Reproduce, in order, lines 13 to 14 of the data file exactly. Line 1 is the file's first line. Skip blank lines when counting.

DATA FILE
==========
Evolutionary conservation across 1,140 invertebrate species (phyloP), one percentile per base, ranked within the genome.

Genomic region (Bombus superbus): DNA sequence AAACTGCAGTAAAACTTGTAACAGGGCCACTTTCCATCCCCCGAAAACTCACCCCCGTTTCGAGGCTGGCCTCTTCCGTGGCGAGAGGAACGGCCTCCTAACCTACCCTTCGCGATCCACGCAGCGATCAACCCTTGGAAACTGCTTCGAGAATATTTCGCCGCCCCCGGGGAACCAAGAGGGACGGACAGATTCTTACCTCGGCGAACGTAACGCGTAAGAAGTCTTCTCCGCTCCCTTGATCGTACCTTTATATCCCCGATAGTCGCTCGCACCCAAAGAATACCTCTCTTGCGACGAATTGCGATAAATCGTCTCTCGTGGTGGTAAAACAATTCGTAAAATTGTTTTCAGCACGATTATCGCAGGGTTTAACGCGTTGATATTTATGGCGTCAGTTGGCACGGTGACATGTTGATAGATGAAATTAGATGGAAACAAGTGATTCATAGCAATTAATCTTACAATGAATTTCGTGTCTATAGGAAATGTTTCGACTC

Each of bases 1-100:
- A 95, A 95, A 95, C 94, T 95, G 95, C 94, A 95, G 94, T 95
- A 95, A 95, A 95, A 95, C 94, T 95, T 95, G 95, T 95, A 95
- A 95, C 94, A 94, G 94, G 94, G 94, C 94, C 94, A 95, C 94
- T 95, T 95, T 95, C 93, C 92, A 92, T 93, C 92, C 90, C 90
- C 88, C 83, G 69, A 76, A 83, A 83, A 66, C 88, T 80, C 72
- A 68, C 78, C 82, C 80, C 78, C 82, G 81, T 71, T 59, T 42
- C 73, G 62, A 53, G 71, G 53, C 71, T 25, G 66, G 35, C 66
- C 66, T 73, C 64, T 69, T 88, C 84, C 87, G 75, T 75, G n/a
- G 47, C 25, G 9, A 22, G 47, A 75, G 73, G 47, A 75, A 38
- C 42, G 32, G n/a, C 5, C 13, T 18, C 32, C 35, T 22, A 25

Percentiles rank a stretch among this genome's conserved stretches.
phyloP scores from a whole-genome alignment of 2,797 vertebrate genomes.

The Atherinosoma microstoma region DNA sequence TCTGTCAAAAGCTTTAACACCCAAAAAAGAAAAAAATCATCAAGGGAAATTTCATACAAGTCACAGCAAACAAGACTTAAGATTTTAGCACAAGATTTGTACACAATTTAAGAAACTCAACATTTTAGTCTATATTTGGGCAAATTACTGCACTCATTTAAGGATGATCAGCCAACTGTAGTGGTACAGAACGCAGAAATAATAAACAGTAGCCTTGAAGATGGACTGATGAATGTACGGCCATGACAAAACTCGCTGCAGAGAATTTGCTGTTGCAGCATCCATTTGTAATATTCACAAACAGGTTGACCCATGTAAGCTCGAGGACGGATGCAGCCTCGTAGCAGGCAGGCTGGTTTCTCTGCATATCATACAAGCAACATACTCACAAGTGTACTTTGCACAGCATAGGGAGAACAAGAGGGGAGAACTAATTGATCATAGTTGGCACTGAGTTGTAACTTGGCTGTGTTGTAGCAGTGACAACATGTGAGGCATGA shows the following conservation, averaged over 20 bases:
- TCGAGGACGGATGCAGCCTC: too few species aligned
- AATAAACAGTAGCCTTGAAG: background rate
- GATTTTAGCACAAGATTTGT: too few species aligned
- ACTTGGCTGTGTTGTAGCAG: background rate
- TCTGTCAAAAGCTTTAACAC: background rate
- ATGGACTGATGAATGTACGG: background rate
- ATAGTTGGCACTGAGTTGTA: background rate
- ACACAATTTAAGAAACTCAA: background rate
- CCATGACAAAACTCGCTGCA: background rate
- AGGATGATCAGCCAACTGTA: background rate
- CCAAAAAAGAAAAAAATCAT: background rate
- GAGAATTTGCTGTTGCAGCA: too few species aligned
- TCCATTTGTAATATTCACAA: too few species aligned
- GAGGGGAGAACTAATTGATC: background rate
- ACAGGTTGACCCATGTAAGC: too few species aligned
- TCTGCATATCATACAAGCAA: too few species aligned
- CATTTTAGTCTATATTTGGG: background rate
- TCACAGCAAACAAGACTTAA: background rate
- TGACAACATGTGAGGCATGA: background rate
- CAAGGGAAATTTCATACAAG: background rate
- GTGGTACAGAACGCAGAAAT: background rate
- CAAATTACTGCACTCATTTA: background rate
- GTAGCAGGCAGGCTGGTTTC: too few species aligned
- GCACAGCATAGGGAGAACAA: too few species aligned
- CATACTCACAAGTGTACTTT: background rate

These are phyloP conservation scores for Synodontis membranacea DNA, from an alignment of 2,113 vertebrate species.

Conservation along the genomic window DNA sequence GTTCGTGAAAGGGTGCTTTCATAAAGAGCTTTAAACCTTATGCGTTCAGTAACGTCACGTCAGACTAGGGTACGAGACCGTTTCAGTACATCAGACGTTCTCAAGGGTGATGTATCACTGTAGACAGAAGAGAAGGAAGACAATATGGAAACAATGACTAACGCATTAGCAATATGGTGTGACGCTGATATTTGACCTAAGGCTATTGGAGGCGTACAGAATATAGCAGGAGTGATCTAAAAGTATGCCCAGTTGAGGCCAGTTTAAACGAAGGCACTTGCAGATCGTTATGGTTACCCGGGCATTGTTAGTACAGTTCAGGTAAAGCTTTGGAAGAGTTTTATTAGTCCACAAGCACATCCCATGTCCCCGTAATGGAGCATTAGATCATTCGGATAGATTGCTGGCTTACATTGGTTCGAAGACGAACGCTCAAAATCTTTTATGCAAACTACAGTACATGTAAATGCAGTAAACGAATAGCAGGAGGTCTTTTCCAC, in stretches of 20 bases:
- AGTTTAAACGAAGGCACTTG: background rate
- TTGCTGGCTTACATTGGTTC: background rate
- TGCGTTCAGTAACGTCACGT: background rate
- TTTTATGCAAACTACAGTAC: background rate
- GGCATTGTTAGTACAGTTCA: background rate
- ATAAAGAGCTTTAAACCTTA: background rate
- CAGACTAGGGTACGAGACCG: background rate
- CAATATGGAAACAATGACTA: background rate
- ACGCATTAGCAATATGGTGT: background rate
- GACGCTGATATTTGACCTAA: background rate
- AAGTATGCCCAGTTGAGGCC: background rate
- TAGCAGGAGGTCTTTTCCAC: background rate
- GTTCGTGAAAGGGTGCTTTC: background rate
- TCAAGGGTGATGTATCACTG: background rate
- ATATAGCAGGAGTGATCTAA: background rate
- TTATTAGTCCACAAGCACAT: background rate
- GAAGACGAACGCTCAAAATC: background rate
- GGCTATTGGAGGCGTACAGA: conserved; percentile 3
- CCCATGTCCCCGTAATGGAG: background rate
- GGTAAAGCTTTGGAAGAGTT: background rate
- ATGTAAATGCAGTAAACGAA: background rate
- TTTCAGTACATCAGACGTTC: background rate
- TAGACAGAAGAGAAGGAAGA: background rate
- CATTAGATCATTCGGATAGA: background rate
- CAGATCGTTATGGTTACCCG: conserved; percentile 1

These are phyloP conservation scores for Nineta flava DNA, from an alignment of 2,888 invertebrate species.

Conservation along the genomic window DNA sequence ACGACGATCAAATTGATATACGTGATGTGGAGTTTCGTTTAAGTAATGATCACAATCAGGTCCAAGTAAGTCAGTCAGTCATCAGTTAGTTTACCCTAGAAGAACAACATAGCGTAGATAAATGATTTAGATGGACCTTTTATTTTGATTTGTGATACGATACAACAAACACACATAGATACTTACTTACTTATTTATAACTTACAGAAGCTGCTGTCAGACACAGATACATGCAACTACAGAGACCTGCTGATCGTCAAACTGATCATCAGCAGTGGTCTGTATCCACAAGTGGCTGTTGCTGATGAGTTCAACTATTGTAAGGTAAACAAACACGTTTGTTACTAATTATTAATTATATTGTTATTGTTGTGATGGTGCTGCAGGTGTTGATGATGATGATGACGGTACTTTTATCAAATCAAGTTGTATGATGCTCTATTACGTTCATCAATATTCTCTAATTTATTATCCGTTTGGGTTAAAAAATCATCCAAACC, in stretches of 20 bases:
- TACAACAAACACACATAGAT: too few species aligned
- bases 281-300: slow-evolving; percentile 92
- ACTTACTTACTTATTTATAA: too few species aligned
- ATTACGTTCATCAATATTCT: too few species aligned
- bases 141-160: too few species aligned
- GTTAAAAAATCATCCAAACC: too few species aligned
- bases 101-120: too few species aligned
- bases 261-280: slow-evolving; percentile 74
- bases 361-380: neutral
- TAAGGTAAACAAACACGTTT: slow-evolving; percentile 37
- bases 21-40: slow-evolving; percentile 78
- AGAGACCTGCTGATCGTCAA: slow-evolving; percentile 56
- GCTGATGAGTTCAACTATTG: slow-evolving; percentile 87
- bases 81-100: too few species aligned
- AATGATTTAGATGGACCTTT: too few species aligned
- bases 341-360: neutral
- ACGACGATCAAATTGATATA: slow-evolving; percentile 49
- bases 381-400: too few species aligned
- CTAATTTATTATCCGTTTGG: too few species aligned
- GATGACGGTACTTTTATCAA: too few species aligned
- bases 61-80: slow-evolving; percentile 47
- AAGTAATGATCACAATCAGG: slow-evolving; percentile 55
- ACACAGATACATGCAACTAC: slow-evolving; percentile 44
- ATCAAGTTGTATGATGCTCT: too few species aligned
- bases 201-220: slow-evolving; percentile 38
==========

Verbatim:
- C 42, G 32, G n/a, C 5, C 13, T 18, C 32, C 35, T 22, A 25

Percentiles rank a stretch among this genome's conserved stretches.